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National Reading Month Success Series: Middle School Struggling Readers Average Two Years’ Grade Level Growth in One Semester

Michael Vergara Published: March 7, 2018

Special Education and struggling readers make dramatic reading gains with MindPlay literacy online program

March 7, 2018, Tucson, AZ—MindPlay online reading and literacy publisher announces dramatic gains for struggling students at the grade six-through-eight Lou Mendive Middle School in Reno, Nevada. In August, the average reading level for most Mendive English language learners was third to fourth grade, with the average for Special Education students second to third grade. By the end of just one semester, all the students were at grade level.

“This is the first time I have had 10 students attain grade level reading proficiency and be able to exit entirely out of our reading intervention program,” says Richard Wiley, EL and Tier III Reading Interventionist. Reading comprehension tended to be learners’ lowest feature, he says, with vocabulary, phonics and fluency slightly higher.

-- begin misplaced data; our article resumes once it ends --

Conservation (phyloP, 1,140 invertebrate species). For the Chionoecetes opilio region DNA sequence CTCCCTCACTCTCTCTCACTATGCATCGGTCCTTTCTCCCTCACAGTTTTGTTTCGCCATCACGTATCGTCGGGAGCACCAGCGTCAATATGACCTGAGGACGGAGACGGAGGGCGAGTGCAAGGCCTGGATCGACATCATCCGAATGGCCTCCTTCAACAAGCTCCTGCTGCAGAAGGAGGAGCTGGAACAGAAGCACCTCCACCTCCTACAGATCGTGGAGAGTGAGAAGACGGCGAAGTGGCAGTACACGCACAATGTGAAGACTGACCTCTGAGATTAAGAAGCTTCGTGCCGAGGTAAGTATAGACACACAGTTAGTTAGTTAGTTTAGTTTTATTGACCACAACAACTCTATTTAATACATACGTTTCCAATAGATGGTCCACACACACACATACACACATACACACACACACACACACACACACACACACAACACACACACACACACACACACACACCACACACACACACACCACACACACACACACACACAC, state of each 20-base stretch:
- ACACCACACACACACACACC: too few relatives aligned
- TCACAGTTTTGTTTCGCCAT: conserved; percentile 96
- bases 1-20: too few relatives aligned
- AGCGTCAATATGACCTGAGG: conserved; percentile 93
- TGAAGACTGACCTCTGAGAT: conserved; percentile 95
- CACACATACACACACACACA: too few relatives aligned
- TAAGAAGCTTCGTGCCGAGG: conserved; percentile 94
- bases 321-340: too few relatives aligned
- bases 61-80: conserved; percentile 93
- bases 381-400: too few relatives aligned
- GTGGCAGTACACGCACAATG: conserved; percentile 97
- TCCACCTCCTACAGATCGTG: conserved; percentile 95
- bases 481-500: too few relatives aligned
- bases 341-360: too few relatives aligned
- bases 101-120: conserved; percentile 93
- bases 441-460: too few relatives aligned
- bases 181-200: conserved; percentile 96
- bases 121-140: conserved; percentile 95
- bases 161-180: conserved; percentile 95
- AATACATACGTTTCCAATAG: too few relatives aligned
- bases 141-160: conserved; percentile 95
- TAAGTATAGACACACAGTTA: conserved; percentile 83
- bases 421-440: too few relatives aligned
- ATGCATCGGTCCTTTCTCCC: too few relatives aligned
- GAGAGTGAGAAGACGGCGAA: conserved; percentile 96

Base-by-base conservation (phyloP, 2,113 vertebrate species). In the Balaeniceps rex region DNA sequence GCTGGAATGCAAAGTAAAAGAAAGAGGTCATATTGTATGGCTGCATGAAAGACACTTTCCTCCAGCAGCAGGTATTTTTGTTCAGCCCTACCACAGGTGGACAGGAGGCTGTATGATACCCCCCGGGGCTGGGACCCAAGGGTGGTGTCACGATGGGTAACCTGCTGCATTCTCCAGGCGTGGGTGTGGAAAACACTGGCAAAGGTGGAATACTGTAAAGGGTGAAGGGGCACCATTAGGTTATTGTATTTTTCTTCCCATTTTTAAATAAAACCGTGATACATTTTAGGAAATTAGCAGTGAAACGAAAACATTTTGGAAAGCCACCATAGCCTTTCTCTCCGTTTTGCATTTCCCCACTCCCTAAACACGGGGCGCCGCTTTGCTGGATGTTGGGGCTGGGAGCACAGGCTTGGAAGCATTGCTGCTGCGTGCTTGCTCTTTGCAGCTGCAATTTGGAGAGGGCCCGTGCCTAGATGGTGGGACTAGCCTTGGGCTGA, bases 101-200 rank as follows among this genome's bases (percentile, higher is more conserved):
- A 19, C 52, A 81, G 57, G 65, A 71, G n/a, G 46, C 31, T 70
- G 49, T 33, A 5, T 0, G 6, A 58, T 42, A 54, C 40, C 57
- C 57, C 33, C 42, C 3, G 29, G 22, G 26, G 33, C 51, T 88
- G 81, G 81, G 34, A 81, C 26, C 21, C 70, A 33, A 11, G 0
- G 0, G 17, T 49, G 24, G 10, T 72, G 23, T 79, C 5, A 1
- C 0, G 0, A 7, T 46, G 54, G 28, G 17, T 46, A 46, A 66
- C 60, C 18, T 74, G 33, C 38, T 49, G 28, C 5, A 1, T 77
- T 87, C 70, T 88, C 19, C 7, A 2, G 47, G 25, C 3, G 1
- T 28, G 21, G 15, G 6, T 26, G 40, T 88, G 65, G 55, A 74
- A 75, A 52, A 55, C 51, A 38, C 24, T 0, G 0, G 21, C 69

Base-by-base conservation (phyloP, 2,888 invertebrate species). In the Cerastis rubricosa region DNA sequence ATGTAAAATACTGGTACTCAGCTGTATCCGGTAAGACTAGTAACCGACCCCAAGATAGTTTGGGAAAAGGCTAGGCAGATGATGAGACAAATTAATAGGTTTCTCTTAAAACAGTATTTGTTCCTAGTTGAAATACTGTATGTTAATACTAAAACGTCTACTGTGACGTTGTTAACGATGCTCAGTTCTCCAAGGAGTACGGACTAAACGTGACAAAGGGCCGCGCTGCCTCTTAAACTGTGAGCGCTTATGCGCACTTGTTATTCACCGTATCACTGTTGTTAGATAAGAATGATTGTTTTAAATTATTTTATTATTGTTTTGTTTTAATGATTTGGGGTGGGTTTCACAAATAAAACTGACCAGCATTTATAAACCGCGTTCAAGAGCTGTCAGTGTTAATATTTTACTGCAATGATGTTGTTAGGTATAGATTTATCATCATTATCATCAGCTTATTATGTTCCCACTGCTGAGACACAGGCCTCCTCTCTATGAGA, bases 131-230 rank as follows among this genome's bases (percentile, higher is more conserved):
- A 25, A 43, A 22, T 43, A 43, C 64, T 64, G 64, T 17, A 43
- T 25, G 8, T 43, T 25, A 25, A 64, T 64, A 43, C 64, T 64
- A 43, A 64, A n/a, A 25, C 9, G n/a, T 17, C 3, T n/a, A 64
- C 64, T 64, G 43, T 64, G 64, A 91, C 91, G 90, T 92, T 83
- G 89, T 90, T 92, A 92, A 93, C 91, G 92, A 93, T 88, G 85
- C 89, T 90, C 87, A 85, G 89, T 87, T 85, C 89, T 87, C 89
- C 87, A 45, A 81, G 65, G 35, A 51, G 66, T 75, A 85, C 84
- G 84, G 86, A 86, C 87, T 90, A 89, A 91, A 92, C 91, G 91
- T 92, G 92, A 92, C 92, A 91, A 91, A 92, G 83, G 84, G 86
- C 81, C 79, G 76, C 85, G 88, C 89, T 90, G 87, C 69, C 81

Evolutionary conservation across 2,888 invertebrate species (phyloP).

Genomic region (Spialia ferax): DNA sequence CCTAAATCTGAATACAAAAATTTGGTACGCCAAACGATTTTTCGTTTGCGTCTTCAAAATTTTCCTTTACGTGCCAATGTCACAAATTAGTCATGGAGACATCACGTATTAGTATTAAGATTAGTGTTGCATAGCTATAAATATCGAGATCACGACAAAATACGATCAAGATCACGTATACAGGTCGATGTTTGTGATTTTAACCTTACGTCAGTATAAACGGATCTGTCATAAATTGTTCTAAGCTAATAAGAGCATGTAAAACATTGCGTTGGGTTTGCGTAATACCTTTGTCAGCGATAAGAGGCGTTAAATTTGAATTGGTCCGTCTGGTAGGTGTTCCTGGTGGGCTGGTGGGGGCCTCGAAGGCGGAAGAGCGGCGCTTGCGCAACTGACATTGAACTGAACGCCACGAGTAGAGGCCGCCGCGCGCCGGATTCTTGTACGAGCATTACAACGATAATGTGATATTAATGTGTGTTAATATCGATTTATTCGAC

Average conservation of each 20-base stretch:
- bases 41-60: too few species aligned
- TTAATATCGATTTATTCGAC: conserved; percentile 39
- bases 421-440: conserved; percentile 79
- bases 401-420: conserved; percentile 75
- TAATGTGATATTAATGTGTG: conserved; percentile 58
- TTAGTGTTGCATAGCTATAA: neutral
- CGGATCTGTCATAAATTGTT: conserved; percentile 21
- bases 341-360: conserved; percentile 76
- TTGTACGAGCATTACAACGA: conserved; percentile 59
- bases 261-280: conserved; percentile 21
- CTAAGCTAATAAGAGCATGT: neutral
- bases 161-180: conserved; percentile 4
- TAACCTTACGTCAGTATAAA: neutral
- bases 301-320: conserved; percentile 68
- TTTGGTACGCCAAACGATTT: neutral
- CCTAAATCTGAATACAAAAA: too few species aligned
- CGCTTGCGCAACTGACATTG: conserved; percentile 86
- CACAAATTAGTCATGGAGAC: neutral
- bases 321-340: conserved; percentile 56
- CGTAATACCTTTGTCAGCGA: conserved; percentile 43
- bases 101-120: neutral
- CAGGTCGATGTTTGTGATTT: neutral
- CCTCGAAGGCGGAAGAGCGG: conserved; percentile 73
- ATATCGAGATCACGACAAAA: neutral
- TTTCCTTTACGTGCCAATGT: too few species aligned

Overall, 40 percent of the students using MindPlay for one semester saw two to three grade levels of reading growth, with 64 percent improving at least one grade level in comprehension.

Why MindPlay?
Mendive chose MindPlay last year after a preview with a selected group of Special Education, dyslexic, EL, and Tier III reading intervention students. The school found that MindPlay Virtual Reading Coach (MVRC) addressed their targeted students’ core reading problems. Very few interventions they had previously tried made a significant difference for students far below grade level. Says Wiley, “MindPlay reaches these very low readers and students two or three levels below grade level very well.”

Expanding the Intervention
This year the school expanded the program to 60 seventh and eighth grade Special Education and EL students, with 100 minutes of instructional class time in a given week. “All of these students have demonstrated incredible reading gains in a single semester, with an average of 20 usage hours on MindPlay,” says Wiley.

Praise for MindPlay:
Says Wiley, “MindPlay teaches basic Tier III reading skills better than I could in my classroom because it is naturally differentiated already. It is like having an individual teacher’s aide for every student in the room. This allows me to more carefully monitor each student’s progress in order to build upon strengths and work on weaknesses in an individualized way.”

The program is engaging and fun without being “childish” for middle school students, says Wiley. The user interface is integrative, interactive and colorful, not just another “boring” reading passage on a computer.

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